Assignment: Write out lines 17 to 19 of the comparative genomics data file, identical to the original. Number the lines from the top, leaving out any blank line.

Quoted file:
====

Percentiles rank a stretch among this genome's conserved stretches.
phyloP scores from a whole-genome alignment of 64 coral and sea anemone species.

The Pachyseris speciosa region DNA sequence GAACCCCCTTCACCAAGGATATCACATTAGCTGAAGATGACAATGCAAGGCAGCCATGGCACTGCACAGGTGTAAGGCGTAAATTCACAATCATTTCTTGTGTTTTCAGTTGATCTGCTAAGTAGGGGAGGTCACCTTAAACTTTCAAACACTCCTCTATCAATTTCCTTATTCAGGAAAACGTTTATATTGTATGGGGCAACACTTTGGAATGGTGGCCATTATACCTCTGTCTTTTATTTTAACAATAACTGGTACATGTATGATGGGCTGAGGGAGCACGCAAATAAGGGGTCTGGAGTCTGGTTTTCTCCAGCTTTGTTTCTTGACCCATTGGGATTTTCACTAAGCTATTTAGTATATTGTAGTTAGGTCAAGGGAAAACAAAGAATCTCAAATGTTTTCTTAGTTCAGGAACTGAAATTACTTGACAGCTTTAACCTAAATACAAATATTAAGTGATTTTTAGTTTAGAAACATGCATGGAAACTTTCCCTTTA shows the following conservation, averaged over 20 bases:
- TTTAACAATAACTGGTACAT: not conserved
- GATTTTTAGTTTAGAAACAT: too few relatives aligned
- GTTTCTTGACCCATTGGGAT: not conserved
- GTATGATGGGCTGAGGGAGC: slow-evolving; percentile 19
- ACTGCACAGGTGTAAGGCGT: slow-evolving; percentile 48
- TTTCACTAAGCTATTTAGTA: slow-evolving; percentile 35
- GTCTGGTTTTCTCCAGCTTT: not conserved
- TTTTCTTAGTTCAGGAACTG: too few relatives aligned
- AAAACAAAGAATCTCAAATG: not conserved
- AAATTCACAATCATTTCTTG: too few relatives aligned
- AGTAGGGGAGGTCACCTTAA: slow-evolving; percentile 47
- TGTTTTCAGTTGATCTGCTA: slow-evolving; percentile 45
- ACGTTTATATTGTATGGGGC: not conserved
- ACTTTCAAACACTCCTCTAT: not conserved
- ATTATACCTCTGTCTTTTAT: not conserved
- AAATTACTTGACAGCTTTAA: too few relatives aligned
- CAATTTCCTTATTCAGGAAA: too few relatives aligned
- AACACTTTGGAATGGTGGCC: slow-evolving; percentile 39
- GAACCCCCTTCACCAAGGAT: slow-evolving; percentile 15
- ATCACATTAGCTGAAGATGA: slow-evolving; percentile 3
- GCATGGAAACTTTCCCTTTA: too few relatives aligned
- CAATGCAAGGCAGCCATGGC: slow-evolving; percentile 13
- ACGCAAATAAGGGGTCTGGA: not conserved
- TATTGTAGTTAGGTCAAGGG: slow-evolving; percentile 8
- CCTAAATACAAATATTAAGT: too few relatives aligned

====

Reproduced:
- ACTTTCAAACACTCCTCTAT: not conserved
- ATTATACCTCTGTCTTTTAT: not conserved
- AAATTACTTGACAGCTTTAA: too few relatives aligned